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Subject: Project: Gaming Unplugged reviews Shakespeare rss

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Austin Kennedy
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Plymouth
Minnesota
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Check out the full review with pictures here:
https://projectgamingunplugged.com/2015/12/10/game-review-sh...


This one was on my radar because I love games with unique themes. As soon as I heard about this, I immediately added it to the top of my most wanted list. I mean, having your own theater troupe and trying to put on the best play you can? Who doesn’t want to do that?!?

Shakespeare is from Asmodee games, plays from 1-4 players, for ages 10 & up and takes about 60-90 minutes to play, depending on the player count. This just came out at the end of November.

Each player is in charge of putting on a play in 6 days (rounds). Players earn points by going up on each of the dress rehearsal tracks, making costumes, building sets, employing actors, and completing objective cards.

Everyone begins the game with a player board, which is their unfinished set, and starts with the same 4 crew members.

During each round, players will bid on turn order and also determine how many actions they will get to take for that round. It’s a blind bid, by choosing 1-5 of their cylinder pieces and secretly placing them in their hand.

Whoever has the least amount is the start player. However many action markers you bid is how many actions you get to take during that round.

Once the bidding is done, players will get to take actions by placing their action markers on any of their actors or craftsman. Actors will allow you to advance on one or more of the rehearsal tracks. Craftsmen will allow you to build sets, costume elements, or give you other benefits.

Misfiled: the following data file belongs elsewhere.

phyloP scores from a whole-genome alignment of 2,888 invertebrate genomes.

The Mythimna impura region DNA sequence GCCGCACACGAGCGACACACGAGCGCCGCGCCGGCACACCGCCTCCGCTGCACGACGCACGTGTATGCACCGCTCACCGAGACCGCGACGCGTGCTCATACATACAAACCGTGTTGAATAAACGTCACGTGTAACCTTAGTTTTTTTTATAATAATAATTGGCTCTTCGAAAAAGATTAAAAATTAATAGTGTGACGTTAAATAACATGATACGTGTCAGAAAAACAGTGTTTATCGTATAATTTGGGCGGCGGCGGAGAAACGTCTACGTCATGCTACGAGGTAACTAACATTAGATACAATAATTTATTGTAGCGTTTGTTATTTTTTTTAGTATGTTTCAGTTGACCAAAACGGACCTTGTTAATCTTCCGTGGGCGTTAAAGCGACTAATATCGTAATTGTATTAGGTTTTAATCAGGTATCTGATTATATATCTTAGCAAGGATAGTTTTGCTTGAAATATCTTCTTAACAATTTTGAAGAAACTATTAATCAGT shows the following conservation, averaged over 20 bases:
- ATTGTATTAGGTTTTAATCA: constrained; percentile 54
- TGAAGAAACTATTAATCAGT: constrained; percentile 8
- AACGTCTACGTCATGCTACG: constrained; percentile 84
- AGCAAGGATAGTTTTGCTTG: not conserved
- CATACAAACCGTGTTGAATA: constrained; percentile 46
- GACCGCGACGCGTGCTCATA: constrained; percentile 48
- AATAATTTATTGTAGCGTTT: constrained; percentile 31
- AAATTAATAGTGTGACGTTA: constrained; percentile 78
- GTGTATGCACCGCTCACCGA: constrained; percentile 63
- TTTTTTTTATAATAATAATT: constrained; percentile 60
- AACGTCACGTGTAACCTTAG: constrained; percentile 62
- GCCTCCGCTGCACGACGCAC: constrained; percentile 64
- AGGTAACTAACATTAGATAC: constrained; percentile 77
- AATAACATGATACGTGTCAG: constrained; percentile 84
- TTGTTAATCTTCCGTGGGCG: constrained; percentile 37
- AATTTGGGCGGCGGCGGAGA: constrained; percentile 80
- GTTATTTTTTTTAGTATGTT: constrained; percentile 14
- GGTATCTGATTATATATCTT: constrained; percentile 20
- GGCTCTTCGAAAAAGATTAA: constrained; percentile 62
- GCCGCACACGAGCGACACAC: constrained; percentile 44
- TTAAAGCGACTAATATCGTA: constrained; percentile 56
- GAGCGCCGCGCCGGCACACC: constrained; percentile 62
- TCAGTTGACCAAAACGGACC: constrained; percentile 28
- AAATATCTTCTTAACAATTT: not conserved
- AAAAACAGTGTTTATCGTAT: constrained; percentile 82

Besides activating one of your crew members, you are allowed to recruit one employee per round. If you don’t want to hire anyone, you can always turn the card over to hire an extra.

They don’t cost anything at the end of the game, and will even give you a benefit if they’re fully costumed.

When activating a set decorator, you must take one or more set pieces that add up (number-wise) to whatever your Set Dresser’s number says in the left hand corner.

When building a set, it must be asymmetrical. So if I build a purple piece on the far left, I must build a purple piece on the far right.

Building these pieces also give you various benefits.

Activating a Costume Mistress is very much the same thing, by taking costume elements that add up to the number in the left hand corner. You build costume elements on your actors.

When you complete a costume, you get an immediate benefit (depending on what the numbers add up to) and that actor will give you a another benefit during the rehearsal phase.

There’s also a jeweler who can collect rare gold sets and costume elements. Those will be worth more points at the end of the game.

Activating the queen will give you an option of either taking 4 coins, or choosing an objective card. Coins are important in this game since you will have to pay your actors the listed cost on the upper right hand corner of the card at the end of the game. Objective cards will give you a certain goal to work for during the game, like having a certain amount of actors, etc.

There’s also an ambiance track that will go up and down depending on what is activated during the round. After the action phase, if it’s high, you’ll get a benefit, if it’s low, you’ll get a penalty.

Then everything resets for the next round. New crew member become available, plus new sets and new costumes as well.

Then, finally, you’ll place rest tokens on all but one of the crew members you activated this round, meaning you won’t be able to use them in the next round.

At the end of the 4th and 6th (final) round, the rehearsal tracks are scored.

The red track will give you a certain amount of money depending on where you are, the yellow track will give victory points to the 2 players furthest along, and the blue track will give you a certain amount of victory points depending on where you are. Before you score the tracks, any actors who have completed costumes will allow you to go up on the listed track on the bottom of the actor’s card.